She falls short on yet another gauge. According to a National Academy of Sciences study, cited by Pat Buchanan, "each immigrant with less than a high school education costs taxpayers $90,000 net over his or her lifetime." The 12 to 20 million unskilled workers soon to be amnestied qualify; my sister doesn't. She has a higher education. As a proprietor of a successful business in South Africa (who would still not easily qualify for a work visa), she would likely transfer her badass bourgeoisie life-style to the US, if allowed entry. As a contender for illegal-immigrant status, my sister is thus unlikely to meet the burden of burdening the American taxpayer.
President Bush has been very clever indeed. Lack of education, illiteracy, and poverty clearly correlate well with a disregard for the law. By deploying a disregard for the law as a guiding variable in selecting millions of future citizens, Bush has found a way to weed out undesirables such as my sister.
Sadly, the Z visa is just what my inadequate sibling needs. According to Heritage Foundation calculations, an illegal "family of five could purchase visas for the bargain price of $5,000—some $20,000 short of the net cost that household is likely to impose on local, state, and federal government each year." This is a stretch, but humor me, won't you? Using habitual law breaking as a predictor of future compliance, I'll wager that very few illegal immigrants will pay the fine. If Bush grants my sister a Z visa, I promise—nay, guarantee—she'll double that amount, NOW.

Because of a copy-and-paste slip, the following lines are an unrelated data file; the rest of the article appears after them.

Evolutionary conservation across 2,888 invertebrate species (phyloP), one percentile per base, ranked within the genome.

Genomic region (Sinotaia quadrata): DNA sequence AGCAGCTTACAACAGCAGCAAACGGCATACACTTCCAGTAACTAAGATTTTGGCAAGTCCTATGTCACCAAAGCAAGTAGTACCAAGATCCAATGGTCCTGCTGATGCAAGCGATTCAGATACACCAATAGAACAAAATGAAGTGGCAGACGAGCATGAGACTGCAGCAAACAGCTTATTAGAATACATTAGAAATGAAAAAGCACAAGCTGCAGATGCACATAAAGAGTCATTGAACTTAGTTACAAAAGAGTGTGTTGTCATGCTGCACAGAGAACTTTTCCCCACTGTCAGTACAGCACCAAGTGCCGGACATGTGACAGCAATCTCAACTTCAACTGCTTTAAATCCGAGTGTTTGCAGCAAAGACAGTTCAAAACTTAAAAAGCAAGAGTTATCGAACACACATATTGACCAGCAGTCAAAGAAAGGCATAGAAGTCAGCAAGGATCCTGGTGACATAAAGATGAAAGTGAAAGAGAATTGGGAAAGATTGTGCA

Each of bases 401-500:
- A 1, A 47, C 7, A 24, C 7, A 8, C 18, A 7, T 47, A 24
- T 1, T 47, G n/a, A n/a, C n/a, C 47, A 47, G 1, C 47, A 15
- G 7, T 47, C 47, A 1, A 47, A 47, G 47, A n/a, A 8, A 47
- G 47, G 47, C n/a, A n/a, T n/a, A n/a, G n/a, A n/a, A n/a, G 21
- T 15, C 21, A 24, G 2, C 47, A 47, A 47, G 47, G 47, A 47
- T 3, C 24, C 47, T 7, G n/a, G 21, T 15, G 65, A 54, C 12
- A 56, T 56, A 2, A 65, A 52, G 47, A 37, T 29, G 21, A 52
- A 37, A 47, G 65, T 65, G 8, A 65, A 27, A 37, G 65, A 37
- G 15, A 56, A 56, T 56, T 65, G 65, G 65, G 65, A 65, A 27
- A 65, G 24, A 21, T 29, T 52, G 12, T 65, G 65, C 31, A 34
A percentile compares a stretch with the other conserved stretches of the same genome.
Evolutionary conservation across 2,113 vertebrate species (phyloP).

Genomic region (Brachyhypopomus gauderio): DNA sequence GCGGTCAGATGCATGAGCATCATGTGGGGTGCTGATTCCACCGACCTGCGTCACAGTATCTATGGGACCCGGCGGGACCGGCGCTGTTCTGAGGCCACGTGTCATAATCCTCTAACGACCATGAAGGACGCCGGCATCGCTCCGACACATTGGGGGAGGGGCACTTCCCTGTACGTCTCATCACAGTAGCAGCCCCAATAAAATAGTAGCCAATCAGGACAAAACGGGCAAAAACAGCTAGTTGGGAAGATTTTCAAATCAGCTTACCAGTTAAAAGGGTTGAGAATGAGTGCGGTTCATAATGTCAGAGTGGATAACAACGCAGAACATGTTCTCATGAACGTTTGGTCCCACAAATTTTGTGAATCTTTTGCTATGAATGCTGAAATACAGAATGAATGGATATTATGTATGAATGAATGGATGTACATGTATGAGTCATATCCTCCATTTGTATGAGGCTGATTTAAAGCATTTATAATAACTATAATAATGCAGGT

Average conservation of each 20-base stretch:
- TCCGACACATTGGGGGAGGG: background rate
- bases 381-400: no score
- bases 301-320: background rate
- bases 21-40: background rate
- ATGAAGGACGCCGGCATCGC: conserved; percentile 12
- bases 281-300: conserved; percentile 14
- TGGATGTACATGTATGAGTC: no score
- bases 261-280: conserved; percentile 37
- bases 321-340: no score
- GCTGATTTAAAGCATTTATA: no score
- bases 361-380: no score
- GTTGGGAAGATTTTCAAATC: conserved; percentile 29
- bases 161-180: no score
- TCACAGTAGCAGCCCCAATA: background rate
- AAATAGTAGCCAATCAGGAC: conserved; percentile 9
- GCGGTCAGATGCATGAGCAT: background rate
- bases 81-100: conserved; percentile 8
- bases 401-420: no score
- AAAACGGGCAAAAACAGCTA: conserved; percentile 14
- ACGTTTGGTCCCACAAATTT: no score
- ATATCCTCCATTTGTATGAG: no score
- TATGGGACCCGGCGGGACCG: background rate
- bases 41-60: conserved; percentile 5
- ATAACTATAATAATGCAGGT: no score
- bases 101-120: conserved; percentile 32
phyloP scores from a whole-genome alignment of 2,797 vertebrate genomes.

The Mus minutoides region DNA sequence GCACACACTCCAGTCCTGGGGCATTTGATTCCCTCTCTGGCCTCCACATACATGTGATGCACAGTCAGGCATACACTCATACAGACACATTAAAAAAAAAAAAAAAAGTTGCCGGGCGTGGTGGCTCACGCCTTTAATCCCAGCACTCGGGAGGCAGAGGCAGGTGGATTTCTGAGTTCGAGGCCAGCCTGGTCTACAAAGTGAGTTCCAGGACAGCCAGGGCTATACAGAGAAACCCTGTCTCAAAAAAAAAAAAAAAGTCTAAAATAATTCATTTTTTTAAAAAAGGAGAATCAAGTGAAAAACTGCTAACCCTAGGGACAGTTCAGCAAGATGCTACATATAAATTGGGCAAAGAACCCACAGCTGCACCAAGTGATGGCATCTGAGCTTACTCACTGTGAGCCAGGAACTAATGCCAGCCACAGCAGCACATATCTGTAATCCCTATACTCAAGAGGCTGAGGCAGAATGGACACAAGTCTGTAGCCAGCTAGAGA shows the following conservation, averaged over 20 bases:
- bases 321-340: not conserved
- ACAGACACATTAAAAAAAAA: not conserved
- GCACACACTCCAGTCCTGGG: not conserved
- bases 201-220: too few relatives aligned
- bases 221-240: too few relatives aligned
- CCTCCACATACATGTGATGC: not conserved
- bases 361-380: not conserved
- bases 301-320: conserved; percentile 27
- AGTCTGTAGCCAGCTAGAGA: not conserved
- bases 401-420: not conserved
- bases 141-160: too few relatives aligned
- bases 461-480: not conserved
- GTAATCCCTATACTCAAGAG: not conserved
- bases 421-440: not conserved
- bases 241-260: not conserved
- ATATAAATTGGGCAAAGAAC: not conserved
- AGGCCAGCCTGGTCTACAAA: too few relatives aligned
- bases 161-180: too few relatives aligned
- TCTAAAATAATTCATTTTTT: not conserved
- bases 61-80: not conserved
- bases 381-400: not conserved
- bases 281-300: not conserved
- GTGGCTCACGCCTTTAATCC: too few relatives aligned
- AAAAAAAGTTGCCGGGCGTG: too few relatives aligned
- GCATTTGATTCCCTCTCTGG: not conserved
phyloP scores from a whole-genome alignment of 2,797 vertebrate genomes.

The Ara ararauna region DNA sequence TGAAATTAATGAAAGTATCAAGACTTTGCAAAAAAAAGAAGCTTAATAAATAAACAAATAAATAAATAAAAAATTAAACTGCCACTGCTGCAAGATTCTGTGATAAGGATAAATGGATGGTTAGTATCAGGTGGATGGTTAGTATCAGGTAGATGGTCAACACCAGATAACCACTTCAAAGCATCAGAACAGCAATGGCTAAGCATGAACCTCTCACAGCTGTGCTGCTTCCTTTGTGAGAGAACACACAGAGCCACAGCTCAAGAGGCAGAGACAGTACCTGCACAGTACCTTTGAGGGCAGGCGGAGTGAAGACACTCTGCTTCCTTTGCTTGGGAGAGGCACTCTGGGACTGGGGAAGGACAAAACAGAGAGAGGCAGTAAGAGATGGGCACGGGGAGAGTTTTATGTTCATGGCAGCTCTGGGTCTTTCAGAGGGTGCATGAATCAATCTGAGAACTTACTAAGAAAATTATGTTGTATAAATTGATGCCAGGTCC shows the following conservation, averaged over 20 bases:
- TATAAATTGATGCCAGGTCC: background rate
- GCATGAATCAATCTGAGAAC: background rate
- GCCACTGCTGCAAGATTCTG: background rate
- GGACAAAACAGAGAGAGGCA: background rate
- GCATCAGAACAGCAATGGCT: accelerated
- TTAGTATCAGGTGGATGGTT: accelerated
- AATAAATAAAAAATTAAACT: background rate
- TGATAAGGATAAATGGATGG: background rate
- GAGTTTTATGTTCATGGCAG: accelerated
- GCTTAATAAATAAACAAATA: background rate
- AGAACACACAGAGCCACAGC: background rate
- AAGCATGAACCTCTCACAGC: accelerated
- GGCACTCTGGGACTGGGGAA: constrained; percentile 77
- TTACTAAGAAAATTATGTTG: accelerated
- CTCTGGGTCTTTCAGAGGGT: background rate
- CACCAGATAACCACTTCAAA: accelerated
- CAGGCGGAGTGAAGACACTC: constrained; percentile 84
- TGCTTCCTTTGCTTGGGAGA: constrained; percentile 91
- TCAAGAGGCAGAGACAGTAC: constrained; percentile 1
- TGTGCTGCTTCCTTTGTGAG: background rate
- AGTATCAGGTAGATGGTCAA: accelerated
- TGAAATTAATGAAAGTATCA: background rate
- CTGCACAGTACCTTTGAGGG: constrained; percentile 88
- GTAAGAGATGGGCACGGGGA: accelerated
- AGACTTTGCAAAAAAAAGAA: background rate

Although the political caste is spinning the Z visa as a temporary visa, the Heritage's Kris Kobach and Matthew Spalding have more aptly called it "the country's first permanent temporary visa." And a "super-visa" to boot. According to Section 602(m) of the bill, the Z visa "can be renewed every four years until the visa holder dies." It also allows "the holder to work, attend college, or travel abroad and reenter. And contrary to popular misconception, illegal aliens need not return to their home countries to apply for the Z visa. That's only necessary if and when an alien decides to adjust from Z visa status to lawful permanent resident ('green card') status under Section 602(a)(1)." For that the alien need only decamp to any consulate outside the United States. The last is absolutely essential for Sister: Given the murder rate in the New South Africa, even a short wait there for visa processing can cost dearly.
Should aspects of the family reunification system remain in force, as a sibling of a permanent resident, my sister is last on the legal waiting list. With backlogs running to 4 million cases, she may have to wait well over a decade, if not two, to come to the US legally. Like most white South Africans, she has already fallen prey to violent criminals. Time is of the essence.
El Presidente Bush, I know she's not much of a bandido, but please let my sister become an illegal immigrant.
©2007 By Ilana Mercer